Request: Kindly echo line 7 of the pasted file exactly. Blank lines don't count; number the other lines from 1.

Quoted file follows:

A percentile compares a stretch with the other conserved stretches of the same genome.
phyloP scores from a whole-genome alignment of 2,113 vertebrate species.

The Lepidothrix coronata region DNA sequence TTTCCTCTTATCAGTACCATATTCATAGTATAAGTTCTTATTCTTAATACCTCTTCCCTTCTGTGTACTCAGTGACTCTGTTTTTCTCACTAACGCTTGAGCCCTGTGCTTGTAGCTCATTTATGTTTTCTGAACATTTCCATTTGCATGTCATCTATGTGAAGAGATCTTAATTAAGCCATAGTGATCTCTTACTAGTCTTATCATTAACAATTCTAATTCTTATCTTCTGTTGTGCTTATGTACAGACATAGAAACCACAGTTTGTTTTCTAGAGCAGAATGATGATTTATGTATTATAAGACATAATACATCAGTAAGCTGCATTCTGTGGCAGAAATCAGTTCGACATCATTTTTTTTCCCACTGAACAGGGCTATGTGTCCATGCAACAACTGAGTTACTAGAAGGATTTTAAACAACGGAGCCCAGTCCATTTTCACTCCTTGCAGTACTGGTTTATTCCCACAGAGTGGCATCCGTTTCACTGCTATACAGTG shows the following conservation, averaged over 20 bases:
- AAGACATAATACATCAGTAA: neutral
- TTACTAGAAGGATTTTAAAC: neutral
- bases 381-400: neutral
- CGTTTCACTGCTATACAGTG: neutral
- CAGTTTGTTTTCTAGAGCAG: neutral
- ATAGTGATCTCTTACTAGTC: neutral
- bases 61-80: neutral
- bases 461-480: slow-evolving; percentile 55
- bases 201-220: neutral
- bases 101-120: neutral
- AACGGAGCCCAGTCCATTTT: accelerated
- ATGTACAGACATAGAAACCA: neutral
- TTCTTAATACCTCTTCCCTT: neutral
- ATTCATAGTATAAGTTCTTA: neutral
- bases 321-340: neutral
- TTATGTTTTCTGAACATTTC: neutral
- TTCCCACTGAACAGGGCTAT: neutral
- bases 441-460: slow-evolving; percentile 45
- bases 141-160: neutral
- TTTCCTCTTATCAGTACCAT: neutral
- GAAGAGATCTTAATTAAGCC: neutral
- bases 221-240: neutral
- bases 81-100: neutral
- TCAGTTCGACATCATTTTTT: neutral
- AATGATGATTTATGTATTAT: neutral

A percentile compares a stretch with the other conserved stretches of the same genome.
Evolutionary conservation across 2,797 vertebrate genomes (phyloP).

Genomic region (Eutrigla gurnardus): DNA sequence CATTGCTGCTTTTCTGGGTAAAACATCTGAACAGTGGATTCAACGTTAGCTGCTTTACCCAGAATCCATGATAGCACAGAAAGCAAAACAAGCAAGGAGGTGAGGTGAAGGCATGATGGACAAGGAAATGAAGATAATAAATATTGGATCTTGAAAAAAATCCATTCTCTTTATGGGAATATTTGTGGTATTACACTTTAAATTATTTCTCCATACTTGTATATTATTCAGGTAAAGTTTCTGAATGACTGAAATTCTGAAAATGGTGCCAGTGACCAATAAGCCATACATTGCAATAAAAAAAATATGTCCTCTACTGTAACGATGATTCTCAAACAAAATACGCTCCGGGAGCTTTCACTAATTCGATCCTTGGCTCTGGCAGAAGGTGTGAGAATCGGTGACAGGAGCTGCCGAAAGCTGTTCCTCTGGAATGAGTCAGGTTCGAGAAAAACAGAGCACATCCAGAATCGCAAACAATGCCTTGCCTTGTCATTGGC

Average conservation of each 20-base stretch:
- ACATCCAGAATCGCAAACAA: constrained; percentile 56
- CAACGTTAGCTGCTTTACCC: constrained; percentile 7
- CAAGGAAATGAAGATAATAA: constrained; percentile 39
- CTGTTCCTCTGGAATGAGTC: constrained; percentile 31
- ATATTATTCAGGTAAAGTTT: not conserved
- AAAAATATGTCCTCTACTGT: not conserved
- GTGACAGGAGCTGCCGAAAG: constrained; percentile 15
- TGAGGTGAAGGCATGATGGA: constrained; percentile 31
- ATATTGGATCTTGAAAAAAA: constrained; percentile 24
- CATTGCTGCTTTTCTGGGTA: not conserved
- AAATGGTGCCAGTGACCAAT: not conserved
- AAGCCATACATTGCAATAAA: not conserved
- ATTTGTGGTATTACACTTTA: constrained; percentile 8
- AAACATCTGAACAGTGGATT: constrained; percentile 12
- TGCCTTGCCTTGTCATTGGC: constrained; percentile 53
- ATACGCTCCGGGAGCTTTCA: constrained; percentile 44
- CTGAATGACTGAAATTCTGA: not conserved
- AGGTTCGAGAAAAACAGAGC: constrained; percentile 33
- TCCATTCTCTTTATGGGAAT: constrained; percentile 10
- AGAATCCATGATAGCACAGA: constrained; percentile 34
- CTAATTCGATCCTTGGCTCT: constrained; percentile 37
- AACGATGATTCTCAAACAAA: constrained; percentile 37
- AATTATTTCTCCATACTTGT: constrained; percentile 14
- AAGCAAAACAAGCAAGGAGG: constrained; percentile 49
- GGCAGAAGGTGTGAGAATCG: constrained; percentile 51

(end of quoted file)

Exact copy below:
- CGTTTCACTGCTATACAGTG: neutral